Which Prism

G

Guest

Hi
I'm brand new to Hasselblad and medium format , having just purchased a 501cm second hand.
It has a waist level viewfinder, which I'm having trouble coming to terms with and am looking for advice on which prism , if any , I should go for.
Thanks
Bernard
 
G

Guest

Hi Bernard,

in your case I would first really try to get used to the waist level viewfinder. It gives your significant better judgement about the final image. The prism viewfinder is nice because of the additional metering modes (if you pick one with it), but you make basically a step backwards into 135 with using the prism.

You can not overview in the same way the image and decide for framing. Half of the fun for me with Medium Format is the way you can take and see images with the waist level viewfinder.

But if you absolutely want to have one, take a 45 degree prism. this gives you a more relaxing handling then a 90 degree prism.

Dirk
 
G

Guest

I agree Dirk, the whole issue is the way one frames, you may notice that when taking people they look at the camera (you !) in a different manner to SLR with prism, be that Nikon or hassy. This is because you are "not" facing the person.

The only alternative being leica where they look at you as if you came from the past with grandad's camera.

As for the metering taking into account that one has to dial the reading into the camear each time...

Tim
 

frank

New Member
I recently bought a PM45 prism. Since this is a high eye point prism it gives me, as a wearer of glasses, full view of the image in the viewfinder. It is also the only Hasselblad high eye point prism. I did not buy a metering prism as I think it is to cumbersome: Set iso of the film you are using on the prism, maybe the largest aperture as well, meter, take the camera from your eye to set the metered speed and/or aperture on the lens, take the camera back to your eye and take the picture.
 

jay

New Member
> I agree completely. I also bought the PM454 for the eyepoint as well as > the diopter adjustment because I still need it even with glasses due to > bifocals. I don't agree that the PME version is more cumbersome (it's the > same case) but sue to the uncoupled status it isn't any more convenient > than a handheld...with the exception of if you use a bellows, and that's a > very specialized application to say the least.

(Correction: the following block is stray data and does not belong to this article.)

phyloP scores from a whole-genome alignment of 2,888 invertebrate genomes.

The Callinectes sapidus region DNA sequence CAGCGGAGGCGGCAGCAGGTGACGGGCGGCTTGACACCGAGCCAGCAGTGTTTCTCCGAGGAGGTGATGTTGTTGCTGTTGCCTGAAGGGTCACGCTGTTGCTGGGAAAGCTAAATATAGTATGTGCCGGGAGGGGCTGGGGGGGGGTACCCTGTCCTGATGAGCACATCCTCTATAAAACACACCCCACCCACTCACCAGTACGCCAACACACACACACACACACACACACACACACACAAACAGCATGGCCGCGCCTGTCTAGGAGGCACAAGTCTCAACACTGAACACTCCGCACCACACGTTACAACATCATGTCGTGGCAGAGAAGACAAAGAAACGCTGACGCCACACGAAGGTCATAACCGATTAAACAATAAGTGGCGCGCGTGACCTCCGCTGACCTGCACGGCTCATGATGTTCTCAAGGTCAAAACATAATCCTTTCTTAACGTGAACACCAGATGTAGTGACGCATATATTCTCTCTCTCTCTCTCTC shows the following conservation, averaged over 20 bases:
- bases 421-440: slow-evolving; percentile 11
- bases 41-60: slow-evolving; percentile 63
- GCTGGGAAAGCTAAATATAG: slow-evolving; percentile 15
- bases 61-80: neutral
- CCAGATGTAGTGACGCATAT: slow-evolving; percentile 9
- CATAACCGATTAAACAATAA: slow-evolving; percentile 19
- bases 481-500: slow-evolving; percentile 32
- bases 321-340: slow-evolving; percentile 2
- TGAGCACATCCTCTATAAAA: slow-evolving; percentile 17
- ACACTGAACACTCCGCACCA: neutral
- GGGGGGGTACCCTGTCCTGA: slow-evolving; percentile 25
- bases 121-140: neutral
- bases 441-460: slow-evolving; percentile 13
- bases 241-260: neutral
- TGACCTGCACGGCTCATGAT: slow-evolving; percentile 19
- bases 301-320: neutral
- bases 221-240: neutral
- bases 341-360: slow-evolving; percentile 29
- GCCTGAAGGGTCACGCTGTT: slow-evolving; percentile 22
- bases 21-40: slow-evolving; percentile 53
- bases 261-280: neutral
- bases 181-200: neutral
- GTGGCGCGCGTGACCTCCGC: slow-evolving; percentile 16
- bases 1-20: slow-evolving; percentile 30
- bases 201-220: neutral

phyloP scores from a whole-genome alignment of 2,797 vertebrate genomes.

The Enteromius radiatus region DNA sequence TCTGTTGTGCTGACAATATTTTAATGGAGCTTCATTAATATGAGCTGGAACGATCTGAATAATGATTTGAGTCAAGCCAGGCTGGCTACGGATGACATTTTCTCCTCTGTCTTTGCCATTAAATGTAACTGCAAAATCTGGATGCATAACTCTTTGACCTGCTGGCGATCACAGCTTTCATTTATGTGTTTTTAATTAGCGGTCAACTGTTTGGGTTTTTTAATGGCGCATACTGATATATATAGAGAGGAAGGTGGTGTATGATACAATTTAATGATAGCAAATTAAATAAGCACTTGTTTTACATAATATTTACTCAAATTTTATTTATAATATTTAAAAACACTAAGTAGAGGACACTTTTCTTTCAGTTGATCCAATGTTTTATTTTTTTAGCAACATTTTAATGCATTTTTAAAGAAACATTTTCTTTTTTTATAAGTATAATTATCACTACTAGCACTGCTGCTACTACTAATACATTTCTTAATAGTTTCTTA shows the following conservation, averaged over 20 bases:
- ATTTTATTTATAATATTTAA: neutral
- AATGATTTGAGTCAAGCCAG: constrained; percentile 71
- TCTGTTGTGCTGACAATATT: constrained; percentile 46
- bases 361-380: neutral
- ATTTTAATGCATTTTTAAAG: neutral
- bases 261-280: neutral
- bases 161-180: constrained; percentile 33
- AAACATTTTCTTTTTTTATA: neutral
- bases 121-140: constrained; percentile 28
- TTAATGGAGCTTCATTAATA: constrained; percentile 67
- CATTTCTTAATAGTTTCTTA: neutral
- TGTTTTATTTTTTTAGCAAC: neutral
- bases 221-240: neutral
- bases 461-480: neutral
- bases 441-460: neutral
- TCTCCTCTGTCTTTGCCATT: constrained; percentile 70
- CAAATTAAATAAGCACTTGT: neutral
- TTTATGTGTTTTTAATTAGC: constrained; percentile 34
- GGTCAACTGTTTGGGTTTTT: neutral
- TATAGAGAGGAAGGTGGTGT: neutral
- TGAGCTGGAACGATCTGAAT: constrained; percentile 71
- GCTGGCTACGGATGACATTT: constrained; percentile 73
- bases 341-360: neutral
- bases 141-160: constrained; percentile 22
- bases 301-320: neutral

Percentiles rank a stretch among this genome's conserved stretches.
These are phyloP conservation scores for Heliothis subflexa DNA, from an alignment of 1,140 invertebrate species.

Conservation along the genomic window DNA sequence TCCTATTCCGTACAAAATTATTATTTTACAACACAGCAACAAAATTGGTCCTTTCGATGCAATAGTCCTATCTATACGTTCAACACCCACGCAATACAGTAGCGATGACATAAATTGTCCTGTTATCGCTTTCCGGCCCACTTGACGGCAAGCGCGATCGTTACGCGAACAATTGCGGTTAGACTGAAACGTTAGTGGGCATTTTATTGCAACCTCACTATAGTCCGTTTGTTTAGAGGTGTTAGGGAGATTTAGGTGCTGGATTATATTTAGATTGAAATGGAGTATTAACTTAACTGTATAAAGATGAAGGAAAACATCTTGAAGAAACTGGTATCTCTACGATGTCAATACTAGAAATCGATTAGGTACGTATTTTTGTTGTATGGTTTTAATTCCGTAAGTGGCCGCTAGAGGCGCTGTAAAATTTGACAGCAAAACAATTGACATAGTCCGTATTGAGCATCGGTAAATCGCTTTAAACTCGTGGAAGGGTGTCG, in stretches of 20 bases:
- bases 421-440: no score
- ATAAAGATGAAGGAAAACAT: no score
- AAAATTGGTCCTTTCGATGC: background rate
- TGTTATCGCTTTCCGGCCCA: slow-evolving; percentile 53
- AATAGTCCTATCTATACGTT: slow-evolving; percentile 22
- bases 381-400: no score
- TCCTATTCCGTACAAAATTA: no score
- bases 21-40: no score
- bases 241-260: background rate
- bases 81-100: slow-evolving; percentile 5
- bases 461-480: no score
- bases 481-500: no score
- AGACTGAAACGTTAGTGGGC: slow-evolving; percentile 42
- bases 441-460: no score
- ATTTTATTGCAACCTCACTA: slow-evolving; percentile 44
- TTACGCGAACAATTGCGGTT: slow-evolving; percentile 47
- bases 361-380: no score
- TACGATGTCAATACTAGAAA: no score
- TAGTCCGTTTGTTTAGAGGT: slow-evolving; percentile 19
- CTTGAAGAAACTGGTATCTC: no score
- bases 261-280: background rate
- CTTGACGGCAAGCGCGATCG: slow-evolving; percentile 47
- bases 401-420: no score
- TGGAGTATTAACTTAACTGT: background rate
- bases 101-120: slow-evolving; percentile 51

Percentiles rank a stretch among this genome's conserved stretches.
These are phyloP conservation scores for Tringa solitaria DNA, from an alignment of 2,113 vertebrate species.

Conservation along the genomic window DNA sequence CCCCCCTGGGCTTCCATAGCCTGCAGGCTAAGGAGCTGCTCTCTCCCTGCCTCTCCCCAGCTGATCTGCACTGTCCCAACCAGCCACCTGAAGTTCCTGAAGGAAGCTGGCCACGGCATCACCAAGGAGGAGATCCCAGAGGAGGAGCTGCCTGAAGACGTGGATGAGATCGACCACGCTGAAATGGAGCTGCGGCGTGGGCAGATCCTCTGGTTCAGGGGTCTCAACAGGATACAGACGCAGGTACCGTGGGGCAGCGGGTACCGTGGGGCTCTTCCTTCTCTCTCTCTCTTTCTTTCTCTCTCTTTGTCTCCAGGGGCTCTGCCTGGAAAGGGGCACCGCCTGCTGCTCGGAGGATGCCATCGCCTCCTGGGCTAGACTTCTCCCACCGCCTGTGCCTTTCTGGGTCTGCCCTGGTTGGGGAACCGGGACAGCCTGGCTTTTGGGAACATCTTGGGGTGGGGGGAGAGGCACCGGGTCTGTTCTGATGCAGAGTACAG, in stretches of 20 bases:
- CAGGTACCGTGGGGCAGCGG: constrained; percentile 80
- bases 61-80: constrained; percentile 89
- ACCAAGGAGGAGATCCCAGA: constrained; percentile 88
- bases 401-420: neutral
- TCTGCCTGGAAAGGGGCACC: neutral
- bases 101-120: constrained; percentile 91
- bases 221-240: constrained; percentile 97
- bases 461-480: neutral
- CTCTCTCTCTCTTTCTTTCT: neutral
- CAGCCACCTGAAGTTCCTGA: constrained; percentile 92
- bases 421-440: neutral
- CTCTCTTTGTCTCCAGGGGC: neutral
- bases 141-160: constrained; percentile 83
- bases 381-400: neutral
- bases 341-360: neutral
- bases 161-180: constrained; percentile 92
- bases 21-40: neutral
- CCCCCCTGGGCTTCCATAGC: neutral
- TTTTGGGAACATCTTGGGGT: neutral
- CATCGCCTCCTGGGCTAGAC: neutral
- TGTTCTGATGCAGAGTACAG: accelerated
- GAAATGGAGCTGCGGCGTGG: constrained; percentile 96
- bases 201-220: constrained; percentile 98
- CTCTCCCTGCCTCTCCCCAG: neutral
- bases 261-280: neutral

jaques_b

New Member
I have read somewhere on the Net that it is possible to use Kiev prisms on the V series. Is that true? Does anybody have first hand experience with that device. I know it must be annoying for true blue ’blad owners, but if this really works it could save some bucks...
 

toona

New Member
>Jacques

Yes it is possible to use Kiev prisms.If you only want a viewing prism, then the Kiev's are a real option.

I have tried a metering prism from a couple of years ago and it was alright for viewing, but the meter was off (had to be calibrated before use) and am not sure if they are really trustworthy. They might be, but the generally average quality of the unit doesn't inspire confidence. I haven't tried 'newer' ones, and some dealers are apparently adding their own quality control. If you get one with a money back period, you might try it.

Old 'blad meter prisms (the ugly ones!) were/are reasonably accurate meters within the limits of a CDS meter. Might be a better bet for a cheap, ugly meter prism!
 

ruben

Member
>I know this is a hasselbad forum but has anyone tried this stuf from arax ?? is it crap ? their homepage seem impressing
 

gminie

New Member
Hi Ruben,
I just heard about Arax on a forum a couple of weeks,but I have never seen one.
The only thing I know is on this web site.
See you
gm
 
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